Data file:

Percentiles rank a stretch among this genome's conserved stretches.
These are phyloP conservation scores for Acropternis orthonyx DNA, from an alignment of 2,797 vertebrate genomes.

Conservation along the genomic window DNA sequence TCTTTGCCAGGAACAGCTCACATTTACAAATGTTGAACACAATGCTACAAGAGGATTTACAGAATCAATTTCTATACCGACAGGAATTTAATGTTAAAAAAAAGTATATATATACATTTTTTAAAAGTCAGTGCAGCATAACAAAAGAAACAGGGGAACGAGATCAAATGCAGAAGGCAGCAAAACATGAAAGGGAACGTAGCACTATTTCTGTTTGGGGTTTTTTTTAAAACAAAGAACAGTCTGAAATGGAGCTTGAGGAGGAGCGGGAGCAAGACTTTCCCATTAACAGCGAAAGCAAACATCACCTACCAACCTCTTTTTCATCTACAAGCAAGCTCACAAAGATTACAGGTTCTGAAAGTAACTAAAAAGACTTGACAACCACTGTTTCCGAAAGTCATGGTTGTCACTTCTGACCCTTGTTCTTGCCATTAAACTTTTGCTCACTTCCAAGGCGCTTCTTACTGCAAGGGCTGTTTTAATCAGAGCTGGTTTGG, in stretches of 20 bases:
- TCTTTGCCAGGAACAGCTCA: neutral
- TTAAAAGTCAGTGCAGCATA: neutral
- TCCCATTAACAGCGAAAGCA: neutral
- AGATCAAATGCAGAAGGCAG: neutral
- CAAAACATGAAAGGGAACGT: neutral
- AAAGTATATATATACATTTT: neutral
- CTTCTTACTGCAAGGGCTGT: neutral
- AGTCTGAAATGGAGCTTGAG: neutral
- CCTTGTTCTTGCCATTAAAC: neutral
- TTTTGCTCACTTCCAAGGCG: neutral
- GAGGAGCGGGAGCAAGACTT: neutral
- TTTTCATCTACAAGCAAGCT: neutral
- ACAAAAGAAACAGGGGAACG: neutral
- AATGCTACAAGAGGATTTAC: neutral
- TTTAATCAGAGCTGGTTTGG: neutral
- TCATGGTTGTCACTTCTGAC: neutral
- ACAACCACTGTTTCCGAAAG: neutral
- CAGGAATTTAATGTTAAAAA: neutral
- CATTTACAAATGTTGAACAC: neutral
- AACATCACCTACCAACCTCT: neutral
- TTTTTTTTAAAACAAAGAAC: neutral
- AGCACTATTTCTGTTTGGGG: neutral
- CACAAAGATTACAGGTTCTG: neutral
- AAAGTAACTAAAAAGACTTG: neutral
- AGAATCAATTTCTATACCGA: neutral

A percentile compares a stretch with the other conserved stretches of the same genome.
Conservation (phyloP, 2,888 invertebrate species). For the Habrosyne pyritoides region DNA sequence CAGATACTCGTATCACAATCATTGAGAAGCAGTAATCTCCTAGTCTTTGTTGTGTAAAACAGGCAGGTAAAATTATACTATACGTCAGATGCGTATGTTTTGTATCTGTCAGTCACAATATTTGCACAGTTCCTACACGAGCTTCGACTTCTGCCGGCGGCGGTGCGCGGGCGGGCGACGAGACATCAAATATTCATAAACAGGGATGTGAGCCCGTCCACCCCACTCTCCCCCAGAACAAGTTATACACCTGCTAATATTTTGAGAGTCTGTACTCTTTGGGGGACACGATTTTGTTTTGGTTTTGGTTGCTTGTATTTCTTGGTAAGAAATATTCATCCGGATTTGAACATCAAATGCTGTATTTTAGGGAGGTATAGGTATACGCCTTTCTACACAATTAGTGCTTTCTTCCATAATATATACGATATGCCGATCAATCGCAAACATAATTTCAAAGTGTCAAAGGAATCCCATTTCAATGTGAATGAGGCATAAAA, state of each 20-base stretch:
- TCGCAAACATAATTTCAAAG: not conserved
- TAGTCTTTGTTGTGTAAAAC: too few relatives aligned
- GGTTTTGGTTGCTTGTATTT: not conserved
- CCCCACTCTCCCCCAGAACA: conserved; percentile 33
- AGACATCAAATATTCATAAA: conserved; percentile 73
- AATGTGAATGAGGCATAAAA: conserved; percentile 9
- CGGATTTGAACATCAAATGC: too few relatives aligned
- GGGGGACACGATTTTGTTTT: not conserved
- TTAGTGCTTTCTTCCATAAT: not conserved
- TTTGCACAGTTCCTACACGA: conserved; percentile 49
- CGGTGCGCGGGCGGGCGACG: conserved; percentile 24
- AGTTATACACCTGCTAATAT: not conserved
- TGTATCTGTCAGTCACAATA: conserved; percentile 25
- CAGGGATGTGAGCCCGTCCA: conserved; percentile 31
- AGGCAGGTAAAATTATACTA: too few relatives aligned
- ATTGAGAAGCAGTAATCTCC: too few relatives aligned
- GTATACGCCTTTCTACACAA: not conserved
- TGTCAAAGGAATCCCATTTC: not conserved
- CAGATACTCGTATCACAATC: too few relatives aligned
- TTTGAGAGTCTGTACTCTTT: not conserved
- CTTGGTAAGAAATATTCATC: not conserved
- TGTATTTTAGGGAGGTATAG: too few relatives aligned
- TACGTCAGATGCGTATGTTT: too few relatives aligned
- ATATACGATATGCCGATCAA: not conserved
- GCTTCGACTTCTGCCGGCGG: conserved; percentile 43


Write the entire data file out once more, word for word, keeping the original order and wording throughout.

Percentiles rank a stretch among this genome's conserved stretches.
These are phyloP conservation scores for Acropternis orthonyx DNA, from an alignment of 2,797 vertebrate genomes.

Conservation along the genomic window DNA sequence TCTTTGCCAGGAACAGCTCACATTTACAAATGTTGAACACAATGCTACAAGAGGATTTACAGAATCAATTTCTATACCGACAGGAATTTAATGTTAAAAAAAAGTATATATATACATTTTTTAAAAGTCAGTGCAGCATAACAAAAGAAACAGGGGAACGAGATCAAATGCAGAAGGCAGCAAAACATGAAAGGGAACGTAGCACTATTTCTGTTTGGGGTTTTTTTTAAAACAAAGAACAGTCTGAAATGGAGCTTGAGGAGGAGCGGGAGCAAGACTTTCCCATTAACAGCGAAAGCAAACATCACCTACCAACCTCTTTTTCATCTACAAGCAAGCTCACAAAGATTACAGGTTCTGAAAGTAACTAAAAAGACTTGACAACCACTGTTTCCGAAAGTCATGGTTGTCACTTCTGACCCTTGTTCTTGCCATTAAACTTTTGCTCACTTCCAAGGCGCTTCTTACTGCAAGGGCTGTTTTAATCAGAGCTGGTTTGG, in stretches of 20 bases:
- TCTTTGCCAGGAACAGCTCA: neutral
- TTAAAAGTCAGTGCAGCATA: neutral
- TCCCATTAACAGCGAAAGCA: neutral
- AGATCAAATGCAGAAGGCAG: neutral
- CAAAACATGAAAGGGAACGT: neutral
- AAAGTATATATATACATTTT: neutral
- CTTCTTACTGCAAGGGCTGT: neutral
- AGTCTGAAATGGAGCTTGAG: neutral
- CCTTGTTCTTGCCATTAAAC: neutral
- TTTTGCTCACTTCCAAGGCG: neutral
- GAGGAGCGGGAGCAAGACTT: neutral
- TTTTCATCTACAAGCAAGCT: neutral
- ACAAAAGAAACAGGGGAACG: neutral
- AATGCTACAAGAGGATTTAC: neutral
- TTTAATCAGAGCTGGTTTGG: neutral
- TCATGGTTGTCACTTCTGAC: neutral
- ACAACCACTGTTTCCGAAAG: neutral
- CAGGAATTTAATGTTAAAAA: neutral
- CATTTACAAATGTTGAACAC: neutral
- AACATCACCTACCAACCTCT: neutral
- TTTTTTTTAAAACAAAGAAC: neutral
- AGCACTATTTCTGTTTGGGG: neutral
- CACAAAGATTACAGGTTCTG: neutral
- AAAGTAACTAAAAAGACTTG: neutral
- AGAATCAATTTCTATACCGA: neutral

A percentile compares a stretch with the other conserved stretches of the same genome.
Conservation (phyloP, 2,888 invertebrate species). For the Habrosyne pyritoides region DNA sequence CAGATACTCGTATCACAATCATTGAGAAGCAGTAATCTCCTAGTCTTTGTTGTGTAAAACAGGCAGGTAAAATTATACTATACGTCAGATGCGTATGTTTTGTATCTGTCAGTCACAATATTTGCACAGTTCCTACACGAGCTTCGACTTCTGCCGGCGGCGGTGCGCGGGCGGGCGACGAGACATCAAATATTCATAAACAGGGATGTGAGCCCGTCCACCCCACTCTCCCCCAGAACAAGTTATACACCTGCTAATATTTTGAGAGTCTGTACTCTTTGGGGGACACGATTTTGTTTTGGTTTTGGTTGCTTGTATTTCTTGGTAAGAAATATTCATCCGGATTTGAACATCAAATGCTGTATTTTAGGGAGGTATAGGTATACGCCTTTCTACACAATTAGTGCTTTCTTCCATAATATATACGATATGCCGATCAATCGCAAACATAATTTCAAAGTGTCAAAGGAATCCCATTTCAATGTGAATGAGGCATAAAA, state of each 20-base stretch:
- TCGCAAACATAATTTCAAAG: not conserved
- TAGTCTTTGTTGTGTAAAAC: too few relatives aligned
- GGTTTTGGTTGCTTGTATTT: not conserved
- CCCCACTCTCCCCCAGAACA: conserved; percentile 33
- AGACATCAAATATTCATAAA: conserved; percentile 73
- AATGTGAATGAGGCATAAAA: conserved; percentile 9
- CGGATTTGAACATCAAATGC: too few relatives aligned
- GGGGGACACGATTTTGTTTT: not conserved
- TTAGTGCTTTCTTCCATAAT: not conserved
- TTTGCACAGTTCCTACACGA: conserved; percentile 49
- CGGTGCGCGGGCGGGCGACG: conserved; percentile 24
- AGTTATACACCTGCTAATAT: not conserved
- TGTATCTGTCAGTCACAATA: conserved; percentile 25
- CAGGGATGTGAGCCCGTCCA: conserved; percentile 31
- AGGCAGGTAAAATTATACTA: too few relatives aligned
- ATTGAGAAGCAGTAATCTCC: too few relatives aligned
- GTATACGCCTTTCTACACAA: not conserved
- TGTCAAAGGAATCCCATTTC: not conserved
- CAGATACTCGTATCACAATC: too few relatives aligned
- TTTGAGAGTCTGTACTCTTT: not conserved
- CTTGGTAAGAAATATTCATC: not conserved
- TGTATTTTAGGGAGGTATAG: too few relatives aligned
- TACGTCAGATGCGTATGTTT: too few relatives aligned
- ATATACGATATGCCGATCAA: not conserved
- GCTTCGACTTCTGCCGGCGG: conserved; percentile 43